19 August 1953
On 19 August 1953, British intelligence, helped by the CIA, staged a coup to oust Muhammad Mossadegh, the moderate nationalist prime minister of Iran, who had been a firm believer in liberal values, democracy and the rule of law. London’s angst was over Mossadegh’s determination that Iran should be able to run its own oil industry, which had been in British hands, the revenue from which he hoped would help improve the lives of all Iranians, including the poor.1
In 1951, Mossadegh had nationalised the Anglo-Iranian Oil Company and promised to pay the British company compensation, a move which was backed overwhelmingly by the Iranian parliament. However, for Britain, this represented not just the loss of an enormously valuable economic asset but also a dangerous precedent. Other colonial nations might follow Iran’s example. London immediately dispatched warships to the Persian Gulf, froze Iran’s sterling assets, banned all exports of iron and steel to the country and organized a boycott of Iranian oil by ‘the seven sisters,’ Royal Dutch Shell and the big six American oil companies.
As Iran’s main source of revenue dried up, Mossadegh was forced to impose drastic austerity measures. Factories closed and unemployment soared. At the same time, he tried to ameliorate the impact of the recession on the poor by introducing social security, land reform and rent controls. But the political pressure continued as MI6 agents stirred up unrest and funded a massive propaganda campaign to blacken the prime minister’s reputation. Historian Christopher de Bellaigue notes that ‘plots, assassinations and public disorder became almost banal occurrences.’2
On 19 August, elements within the army, encouraged and funded by both MI6 and the CIA, staged a coup. Earlier, the BBC World Service Persian language broadcast had added the word ‘exactly’ to the routine ‘It’s now midnight’ message to alert key allies within the military.3 By mid afternoon soldiers had seized Tehran’s main radio station and fought their way into the prime minister’s residence, and the triumphant Shah returned to Tehran the following day, promising huge financial rewards to all those who had helped to topple Mossadegh’s troublesome reformist government.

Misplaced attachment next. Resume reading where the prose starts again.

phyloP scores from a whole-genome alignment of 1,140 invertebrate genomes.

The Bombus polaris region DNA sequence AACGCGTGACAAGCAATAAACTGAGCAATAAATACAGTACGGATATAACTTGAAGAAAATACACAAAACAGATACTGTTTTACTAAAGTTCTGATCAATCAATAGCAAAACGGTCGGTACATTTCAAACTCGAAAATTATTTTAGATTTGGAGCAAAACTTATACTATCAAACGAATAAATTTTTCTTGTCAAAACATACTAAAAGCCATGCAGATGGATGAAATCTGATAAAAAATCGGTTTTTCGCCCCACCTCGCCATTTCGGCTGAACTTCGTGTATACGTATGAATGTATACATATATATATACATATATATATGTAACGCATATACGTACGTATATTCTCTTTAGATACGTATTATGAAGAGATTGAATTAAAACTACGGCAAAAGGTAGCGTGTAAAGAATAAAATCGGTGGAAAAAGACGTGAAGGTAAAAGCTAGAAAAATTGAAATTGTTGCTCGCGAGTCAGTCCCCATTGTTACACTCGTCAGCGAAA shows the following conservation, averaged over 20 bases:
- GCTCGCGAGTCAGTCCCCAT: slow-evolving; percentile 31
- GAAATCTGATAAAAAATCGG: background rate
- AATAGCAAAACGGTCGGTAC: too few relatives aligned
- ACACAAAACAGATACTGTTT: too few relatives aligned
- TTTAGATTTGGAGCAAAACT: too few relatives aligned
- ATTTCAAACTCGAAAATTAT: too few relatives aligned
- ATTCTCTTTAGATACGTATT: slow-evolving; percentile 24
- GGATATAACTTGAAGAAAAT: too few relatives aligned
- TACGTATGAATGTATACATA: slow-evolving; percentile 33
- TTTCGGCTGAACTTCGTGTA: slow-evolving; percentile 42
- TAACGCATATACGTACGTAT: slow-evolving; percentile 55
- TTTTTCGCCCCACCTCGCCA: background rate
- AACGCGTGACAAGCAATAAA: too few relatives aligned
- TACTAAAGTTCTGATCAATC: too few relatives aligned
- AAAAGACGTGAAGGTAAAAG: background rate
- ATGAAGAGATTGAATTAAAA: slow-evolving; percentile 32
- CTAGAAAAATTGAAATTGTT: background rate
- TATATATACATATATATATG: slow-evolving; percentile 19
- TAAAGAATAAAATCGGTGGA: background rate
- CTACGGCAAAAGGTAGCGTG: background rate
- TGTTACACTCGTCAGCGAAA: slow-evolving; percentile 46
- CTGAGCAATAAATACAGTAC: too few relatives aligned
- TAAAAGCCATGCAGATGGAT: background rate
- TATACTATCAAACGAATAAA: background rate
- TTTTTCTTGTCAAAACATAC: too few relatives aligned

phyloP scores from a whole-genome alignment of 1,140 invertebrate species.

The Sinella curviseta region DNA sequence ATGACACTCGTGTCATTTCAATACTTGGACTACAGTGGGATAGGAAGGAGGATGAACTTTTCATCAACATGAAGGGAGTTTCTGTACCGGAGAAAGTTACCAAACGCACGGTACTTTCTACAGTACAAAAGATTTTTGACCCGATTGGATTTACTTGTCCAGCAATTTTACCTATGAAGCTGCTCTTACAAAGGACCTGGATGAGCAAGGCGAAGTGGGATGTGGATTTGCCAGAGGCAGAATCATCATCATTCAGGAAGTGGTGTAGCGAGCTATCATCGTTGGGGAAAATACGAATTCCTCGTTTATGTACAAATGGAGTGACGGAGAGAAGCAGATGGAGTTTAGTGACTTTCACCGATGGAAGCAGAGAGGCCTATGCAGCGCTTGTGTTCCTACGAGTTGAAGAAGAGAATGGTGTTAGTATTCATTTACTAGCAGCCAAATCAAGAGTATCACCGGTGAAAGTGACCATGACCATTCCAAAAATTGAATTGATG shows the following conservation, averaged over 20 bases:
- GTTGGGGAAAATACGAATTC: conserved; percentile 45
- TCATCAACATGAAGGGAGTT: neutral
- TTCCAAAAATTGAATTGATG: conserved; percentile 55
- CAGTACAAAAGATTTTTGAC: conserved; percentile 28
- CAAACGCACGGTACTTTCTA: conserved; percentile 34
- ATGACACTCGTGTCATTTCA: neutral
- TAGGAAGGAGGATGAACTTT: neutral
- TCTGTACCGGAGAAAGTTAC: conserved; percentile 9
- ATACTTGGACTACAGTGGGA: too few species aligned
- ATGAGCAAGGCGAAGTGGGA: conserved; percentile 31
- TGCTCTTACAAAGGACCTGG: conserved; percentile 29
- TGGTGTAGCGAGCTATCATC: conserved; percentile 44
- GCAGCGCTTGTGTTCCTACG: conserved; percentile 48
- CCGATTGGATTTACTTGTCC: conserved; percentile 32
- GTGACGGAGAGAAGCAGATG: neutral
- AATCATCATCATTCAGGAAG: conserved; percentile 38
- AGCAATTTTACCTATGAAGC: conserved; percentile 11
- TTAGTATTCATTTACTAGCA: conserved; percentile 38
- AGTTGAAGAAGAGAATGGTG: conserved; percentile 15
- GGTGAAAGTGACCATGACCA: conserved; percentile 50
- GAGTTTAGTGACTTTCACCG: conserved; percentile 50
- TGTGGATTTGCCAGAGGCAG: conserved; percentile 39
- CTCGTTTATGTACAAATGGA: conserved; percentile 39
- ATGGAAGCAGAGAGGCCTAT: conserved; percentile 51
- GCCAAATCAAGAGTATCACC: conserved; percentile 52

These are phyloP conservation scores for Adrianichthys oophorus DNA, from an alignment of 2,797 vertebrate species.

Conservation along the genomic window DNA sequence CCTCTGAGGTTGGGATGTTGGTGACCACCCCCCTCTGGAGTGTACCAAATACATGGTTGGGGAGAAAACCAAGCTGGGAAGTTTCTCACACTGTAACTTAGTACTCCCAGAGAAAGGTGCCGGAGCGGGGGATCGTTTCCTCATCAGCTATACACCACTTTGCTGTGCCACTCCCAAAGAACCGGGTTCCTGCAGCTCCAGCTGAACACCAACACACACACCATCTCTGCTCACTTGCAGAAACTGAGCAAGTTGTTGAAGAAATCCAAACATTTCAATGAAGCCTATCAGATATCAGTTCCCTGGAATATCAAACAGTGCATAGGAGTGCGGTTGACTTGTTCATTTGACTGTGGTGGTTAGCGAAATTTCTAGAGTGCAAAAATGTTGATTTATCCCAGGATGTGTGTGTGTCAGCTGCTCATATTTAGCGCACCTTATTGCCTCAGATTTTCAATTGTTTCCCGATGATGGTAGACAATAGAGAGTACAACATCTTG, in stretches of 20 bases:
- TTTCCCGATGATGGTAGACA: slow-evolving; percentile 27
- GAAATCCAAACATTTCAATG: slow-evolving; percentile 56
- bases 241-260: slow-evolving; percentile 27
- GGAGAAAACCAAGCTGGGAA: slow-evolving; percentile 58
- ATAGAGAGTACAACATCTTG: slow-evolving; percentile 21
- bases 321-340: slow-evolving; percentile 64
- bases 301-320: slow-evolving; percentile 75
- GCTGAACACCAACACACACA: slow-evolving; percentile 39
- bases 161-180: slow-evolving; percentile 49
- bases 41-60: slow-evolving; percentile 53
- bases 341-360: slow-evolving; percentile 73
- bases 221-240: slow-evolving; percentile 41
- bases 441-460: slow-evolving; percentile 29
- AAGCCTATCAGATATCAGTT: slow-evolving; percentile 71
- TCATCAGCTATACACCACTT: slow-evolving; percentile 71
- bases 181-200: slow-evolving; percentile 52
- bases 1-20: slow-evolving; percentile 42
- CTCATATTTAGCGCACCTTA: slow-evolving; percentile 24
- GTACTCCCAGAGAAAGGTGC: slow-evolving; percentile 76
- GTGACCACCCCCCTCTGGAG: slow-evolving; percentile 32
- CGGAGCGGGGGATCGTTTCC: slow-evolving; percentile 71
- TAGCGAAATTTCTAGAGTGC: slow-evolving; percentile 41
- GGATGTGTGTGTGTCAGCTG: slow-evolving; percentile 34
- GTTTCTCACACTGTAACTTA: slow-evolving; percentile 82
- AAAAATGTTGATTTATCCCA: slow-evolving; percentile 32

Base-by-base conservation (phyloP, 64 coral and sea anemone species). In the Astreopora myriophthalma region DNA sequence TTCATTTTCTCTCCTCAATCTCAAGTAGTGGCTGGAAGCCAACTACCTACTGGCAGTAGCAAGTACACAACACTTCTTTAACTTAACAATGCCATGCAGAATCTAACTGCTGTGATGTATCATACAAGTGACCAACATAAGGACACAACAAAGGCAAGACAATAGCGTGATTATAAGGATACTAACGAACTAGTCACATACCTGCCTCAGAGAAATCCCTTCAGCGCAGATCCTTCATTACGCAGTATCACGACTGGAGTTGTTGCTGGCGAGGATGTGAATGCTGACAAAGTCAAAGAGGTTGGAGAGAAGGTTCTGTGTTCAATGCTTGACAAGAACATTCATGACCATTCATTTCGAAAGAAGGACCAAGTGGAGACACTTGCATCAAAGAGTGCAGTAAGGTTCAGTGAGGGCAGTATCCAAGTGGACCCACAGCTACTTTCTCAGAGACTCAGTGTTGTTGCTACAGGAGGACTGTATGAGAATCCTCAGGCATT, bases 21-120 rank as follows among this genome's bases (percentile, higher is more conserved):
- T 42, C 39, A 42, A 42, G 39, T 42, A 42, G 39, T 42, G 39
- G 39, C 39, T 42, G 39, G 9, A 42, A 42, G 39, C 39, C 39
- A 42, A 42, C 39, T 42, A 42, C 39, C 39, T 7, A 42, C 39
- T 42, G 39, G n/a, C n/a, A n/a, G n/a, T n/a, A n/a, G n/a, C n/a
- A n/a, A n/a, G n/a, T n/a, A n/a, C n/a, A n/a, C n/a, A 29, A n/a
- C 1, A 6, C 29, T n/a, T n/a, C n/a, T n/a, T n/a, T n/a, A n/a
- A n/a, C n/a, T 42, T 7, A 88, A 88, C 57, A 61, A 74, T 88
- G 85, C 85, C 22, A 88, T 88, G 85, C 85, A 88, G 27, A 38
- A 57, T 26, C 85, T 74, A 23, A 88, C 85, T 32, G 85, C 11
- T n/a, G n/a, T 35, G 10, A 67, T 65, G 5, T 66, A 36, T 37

Thousands, including Mossadegh, were thrown into jail, progressive newspapers were closed, torture became routine and anti-coup demonstrations brutally suppressed, including the indiscriminate use of machine guns when an angry crowd started to denounce the visit of vice-President Nixon to Tehran to bless the new administration. Such crimes were either supported or readily excused by officials in London and Washington, who were jubilant as Iran agreed to hand its oil industry back into the hands of a consortium of multinationals, including Anglo-Iranian Oil, which was soon to be renamed as British Petroleum.4
- Christopher De Bellaigue, Patriot of Persia: Muhammad Mossadegh and a Very British Coup, Vintage, London, 2013, p. 123.
- Ibid., p. 205.
- Richard J. Aldrich and Rory Cormac, The Black Door: Spies, Secret Intelligence and British Prime Ministers, William Collins, London, 2017, p. 176.
- Ibid p261 and 263.
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